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Examining the efficacy of two computerized reading programs for kindergarten students at-risk for reading and behavior problems
This study investigated the effects of two computerized reading programs, Headsprout and Lexia, on the early reading skills of Kindergarten students. The Kindergarteners included typically developing students, as well as students at-risk for reading problems, behavior problems, and both reading and behavior problems. Risk status was determined through the use of the Systematic Screening for Behavior Disorders (SSBD) and the Dynamic Indicators of Basic Early Literacy Skills (DIBELS). A treatment comparison design was used, whereby 42 students in one school received computerized supplemental reading instruction via the Headsprout program, while 44 students in another school served as the comparison group and used the computerized reading program, Lexia. Both schools used the computerized programs as supplements to the Scott Foresman reading curriculum. Data were collected on early literacy skill development using the DIBELS and the Group Reading Assessment and Diagnostic Evaluation (GRADE). The social validity of the Headsprout program was assessed through a survey administered to the teachers. Overall, the group receiving the Headsprout intervention outperformed the group receiving the Lexia intervention on all dependent measures, and statistical significance was found for two of the outcome measures. Limitations of the study, implications for educators, and suggestions for future research are also discussed. ^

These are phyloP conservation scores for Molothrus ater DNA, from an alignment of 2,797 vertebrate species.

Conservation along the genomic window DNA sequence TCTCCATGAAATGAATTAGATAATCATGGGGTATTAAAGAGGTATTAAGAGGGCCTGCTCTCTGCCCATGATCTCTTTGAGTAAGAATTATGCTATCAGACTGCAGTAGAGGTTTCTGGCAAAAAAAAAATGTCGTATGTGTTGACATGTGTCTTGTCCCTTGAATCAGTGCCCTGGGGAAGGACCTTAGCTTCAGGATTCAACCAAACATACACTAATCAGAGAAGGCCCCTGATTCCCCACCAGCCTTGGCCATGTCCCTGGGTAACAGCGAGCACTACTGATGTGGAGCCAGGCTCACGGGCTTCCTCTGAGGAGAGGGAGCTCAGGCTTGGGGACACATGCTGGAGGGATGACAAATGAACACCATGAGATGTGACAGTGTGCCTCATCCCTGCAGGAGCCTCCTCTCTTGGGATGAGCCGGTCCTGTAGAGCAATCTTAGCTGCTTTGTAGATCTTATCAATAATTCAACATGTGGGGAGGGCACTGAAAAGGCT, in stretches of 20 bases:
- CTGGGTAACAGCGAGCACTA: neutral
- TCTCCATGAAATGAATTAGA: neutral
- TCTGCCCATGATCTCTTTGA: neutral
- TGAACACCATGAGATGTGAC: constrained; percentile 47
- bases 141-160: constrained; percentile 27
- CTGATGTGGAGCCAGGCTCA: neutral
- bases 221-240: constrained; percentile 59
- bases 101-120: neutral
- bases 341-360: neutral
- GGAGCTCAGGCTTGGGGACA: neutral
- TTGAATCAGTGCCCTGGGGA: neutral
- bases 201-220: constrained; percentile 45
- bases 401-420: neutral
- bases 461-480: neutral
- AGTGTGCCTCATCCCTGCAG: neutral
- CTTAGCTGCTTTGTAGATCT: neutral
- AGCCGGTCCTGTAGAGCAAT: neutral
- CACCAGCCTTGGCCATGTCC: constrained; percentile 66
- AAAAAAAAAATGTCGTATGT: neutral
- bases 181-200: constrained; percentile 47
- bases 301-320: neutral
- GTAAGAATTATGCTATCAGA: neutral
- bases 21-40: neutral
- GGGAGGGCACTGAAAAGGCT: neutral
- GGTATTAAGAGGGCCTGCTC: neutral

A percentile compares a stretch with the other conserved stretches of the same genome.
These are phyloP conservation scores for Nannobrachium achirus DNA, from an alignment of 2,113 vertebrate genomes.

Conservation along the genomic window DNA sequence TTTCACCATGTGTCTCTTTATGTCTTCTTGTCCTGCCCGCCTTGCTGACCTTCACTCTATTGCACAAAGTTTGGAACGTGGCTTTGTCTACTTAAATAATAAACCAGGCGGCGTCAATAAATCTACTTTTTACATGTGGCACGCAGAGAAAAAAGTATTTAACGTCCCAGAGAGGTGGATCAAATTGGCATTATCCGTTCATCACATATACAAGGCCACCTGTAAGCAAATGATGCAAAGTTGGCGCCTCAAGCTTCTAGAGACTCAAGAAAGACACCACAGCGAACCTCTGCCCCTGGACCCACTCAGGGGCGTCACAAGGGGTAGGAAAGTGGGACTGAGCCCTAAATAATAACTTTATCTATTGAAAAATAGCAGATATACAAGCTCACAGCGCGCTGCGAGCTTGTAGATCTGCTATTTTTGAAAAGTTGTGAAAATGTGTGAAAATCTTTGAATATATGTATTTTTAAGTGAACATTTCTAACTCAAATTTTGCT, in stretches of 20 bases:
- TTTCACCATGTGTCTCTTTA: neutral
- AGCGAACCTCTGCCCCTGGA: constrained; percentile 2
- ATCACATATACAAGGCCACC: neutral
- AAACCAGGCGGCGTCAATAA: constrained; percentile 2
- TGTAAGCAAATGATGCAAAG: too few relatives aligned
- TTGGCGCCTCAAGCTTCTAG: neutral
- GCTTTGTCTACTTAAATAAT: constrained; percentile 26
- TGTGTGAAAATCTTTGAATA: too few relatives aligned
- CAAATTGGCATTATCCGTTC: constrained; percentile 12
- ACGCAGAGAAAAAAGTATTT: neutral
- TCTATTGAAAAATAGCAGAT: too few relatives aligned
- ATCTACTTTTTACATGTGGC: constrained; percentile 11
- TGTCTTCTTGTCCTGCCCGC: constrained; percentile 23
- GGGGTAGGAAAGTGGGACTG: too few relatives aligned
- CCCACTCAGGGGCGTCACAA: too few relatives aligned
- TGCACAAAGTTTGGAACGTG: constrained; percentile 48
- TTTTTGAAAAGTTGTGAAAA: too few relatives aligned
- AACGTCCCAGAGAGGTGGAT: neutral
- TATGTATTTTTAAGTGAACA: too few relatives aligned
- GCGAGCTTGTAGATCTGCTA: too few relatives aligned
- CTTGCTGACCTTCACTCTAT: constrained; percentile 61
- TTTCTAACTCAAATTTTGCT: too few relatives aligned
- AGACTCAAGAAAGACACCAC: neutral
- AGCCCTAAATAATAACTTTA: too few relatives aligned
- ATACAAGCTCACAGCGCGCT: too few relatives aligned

Education, Early Childhood|Education, Elementary|Education, Educational Psychology|Education, Reading|Education, Technology of
"Examining the efficacy of two computerized reading programs for kindergarten students at-risk for reading and behavior problems"
(January 1, 2006).
Electronic Doctoral Dissertations for UMass Amherst.